Now I know that Mina is a young, female, attractive and well-known sports television personality. And I know that I am none of those (and even worse, white). So on Twitter this argument never stands a chance because there’s very little chance the average stranger will separate the argument from the person making it. You know and like Mina; I’m the middle-aged white guy you’ve never heard of.

You can like Mina more than you like me. That makes perfect sense. What I’d ask you to do, what I always try to do on Twitter no matter who is speaking, is evaluate the argument. If I am behaving in any such way that makes you uncomfortable, let me know what I am doing and I will alter it. If what makes you uncomfortable is my gender alone, sorry.

As a New Yorker for 30 years, I’ve ridden countless elevators. In and out of hotels. When alone with a woman I don’t know, I stand as far away as possible. I don’t make small talk unless she initiates it. I mostly stare at the tops of my shoes. I imagine most men behave the same way. If some creeper wants to stalk you, his pushing the floor button first is not going to stop him. It may delay him, but it won’t stop him. Creepers creep.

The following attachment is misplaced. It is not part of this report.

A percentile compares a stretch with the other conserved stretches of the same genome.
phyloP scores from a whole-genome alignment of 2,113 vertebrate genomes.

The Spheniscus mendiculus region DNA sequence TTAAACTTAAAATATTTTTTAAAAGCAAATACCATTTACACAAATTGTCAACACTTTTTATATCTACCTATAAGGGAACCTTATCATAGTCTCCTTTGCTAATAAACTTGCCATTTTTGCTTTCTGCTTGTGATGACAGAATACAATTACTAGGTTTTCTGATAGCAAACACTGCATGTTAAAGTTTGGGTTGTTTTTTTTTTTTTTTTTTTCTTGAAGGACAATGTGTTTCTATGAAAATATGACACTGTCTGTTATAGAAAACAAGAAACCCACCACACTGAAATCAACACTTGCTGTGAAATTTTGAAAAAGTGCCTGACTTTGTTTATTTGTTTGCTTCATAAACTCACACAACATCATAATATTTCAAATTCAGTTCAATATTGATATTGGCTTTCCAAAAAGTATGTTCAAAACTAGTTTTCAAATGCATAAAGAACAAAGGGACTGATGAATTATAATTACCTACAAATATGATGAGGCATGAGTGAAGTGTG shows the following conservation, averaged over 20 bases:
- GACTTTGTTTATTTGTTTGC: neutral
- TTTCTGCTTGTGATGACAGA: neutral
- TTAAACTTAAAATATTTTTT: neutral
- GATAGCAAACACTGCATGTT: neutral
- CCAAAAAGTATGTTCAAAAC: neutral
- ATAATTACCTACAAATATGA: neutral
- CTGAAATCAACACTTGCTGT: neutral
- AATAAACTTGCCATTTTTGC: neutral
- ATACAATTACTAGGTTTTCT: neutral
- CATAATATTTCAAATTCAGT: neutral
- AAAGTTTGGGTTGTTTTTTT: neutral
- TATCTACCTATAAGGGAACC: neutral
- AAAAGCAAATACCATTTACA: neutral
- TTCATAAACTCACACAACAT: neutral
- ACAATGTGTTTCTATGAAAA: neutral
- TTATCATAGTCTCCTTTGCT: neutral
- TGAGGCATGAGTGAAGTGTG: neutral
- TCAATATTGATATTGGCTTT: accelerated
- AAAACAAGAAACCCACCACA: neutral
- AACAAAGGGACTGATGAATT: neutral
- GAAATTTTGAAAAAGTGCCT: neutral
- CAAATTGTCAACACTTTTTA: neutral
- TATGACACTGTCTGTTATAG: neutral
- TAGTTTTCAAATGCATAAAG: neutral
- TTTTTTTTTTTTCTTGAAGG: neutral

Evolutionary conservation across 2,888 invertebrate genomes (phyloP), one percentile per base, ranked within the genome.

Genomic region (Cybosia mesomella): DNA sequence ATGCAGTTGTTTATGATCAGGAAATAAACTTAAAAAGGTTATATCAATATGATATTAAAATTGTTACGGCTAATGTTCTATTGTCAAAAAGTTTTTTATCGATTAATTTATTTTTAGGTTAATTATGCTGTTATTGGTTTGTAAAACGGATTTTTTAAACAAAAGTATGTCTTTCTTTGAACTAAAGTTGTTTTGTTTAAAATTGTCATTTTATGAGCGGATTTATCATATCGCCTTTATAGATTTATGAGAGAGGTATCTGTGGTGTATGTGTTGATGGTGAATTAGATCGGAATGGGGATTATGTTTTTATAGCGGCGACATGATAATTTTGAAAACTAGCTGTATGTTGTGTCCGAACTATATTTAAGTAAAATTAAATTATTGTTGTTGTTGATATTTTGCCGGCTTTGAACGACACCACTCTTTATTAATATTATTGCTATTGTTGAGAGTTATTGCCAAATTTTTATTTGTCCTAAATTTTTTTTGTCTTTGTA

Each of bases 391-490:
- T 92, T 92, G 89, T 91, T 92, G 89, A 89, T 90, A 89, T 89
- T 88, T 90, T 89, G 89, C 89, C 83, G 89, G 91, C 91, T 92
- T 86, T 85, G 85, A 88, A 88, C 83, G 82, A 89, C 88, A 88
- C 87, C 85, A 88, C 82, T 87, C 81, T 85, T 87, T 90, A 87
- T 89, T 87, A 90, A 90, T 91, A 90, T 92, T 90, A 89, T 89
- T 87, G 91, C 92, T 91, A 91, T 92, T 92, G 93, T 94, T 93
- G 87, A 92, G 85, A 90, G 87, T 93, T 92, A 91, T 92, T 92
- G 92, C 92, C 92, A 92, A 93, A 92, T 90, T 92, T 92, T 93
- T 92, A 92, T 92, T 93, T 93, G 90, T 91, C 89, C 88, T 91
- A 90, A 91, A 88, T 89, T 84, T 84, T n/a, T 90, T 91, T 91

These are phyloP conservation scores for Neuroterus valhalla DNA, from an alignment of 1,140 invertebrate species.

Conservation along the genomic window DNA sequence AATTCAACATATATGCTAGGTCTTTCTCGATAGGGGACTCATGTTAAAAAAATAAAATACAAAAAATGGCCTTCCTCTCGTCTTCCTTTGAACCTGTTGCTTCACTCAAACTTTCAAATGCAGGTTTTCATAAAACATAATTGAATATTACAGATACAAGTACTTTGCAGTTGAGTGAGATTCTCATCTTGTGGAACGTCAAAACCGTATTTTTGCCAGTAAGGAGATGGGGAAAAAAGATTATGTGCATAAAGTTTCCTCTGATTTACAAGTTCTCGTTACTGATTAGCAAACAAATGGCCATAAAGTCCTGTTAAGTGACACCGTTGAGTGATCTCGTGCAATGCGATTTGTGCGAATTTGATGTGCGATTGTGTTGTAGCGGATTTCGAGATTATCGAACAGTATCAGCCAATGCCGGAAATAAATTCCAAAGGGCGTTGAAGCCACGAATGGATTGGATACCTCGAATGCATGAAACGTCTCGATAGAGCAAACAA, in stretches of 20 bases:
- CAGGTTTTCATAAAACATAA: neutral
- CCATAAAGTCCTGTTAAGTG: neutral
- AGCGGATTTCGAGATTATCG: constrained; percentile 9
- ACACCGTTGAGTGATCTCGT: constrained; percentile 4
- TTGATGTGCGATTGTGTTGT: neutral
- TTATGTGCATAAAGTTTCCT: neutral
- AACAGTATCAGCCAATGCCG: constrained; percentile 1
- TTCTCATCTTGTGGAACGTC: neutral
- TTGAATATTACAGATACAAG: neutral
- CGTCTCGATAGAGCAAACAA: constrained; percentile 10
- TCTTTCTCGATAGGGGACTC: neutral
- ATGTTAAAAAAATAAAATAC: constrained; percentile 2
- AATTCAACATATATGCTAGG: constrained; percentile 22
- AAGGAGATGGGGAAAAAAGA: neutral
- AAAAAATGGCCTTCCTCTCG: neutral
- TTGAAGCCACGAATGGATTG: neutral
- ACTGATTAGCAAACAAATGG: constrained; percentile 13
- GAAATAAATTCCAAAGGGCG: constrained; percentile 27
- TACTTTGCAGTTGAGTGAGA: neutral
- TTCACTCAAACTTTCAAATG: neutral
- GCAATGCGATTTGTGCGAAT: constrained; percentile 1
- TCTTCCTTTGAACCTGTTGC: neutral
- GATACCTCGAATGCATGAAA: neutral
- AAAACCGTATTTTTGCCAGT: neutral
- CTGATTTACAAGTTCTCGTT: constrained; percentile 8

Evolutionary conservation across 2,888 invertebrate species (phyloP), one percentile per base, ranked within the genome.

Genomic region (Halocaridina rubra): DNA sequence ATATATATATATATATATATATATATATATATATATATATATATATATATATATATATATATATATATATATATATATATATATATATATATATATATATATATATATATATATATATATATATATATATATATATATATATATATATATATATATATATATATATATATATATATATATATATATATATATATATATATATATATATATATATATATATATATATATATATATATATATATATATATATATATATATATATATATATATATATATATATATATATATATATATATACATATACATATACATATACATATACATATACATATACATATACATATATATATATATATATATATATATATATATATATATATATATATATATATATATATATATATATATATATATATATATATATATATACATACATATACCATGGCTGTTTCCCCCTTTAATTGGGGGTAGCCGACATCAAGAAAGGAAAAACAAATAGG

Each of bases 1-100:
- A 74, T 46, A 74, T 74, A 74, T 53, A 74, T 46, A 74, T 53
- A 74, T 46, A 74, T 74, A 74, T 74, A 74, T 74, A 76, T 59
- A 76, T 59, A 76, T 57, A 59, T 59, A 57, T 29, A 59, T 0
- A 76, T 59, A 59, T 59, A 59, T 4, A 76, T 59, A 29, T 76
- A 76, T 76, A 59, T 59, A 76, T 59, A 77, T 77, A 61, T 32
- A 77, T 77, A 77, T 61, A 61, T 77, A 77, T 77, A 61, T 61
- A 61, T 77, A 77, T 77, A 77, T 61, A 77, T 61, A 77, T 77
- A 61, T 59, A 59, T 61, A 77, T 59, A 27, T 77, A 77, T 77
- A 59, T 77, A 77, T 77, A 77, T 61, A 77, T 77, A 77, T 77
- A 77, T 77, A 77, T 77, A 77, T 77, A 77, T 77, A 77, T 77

One last thing: I notice whenever I take a contrarian stand on Twitter, particularly when it’s contra to anything a woman or any oppressed group says, no matter what the topic, is that I don’t just get “I disagree with you.” I get a lot of name-calling and I also receive a ton of “You cannot express that opinion!” although it’s more blunt. It’s thought-fascism.

I don’t care if you disagree with me. I welcome it, and I’m happy to discuss the issues. You’re not right because you’re not white and I’m not right because I am white (and male). But unfortunately (“mansplaining”) that’s too often what (“white privilege!”) it devolves into. And it’s this bizarre phenomenon of bullying people for being honest and disagreeing with your opinion that helped give rise to Trump. And worse, to Clay Travis.

Disagree with me all you want. Attack my points. Make a valid argument.

Final, final thing: Mina herself was never rude to me on Twitter. I chose to go this forum because Twitter and Awful Announcing love a yard fight and I’m not here to provide a show for them. I honestly took issue with what Mina wrote—not because I don’t believe all women have a right to be safe, but because I don’t believe any of us should be made to conform to what someone says makes them feel safe. There’s a big difference.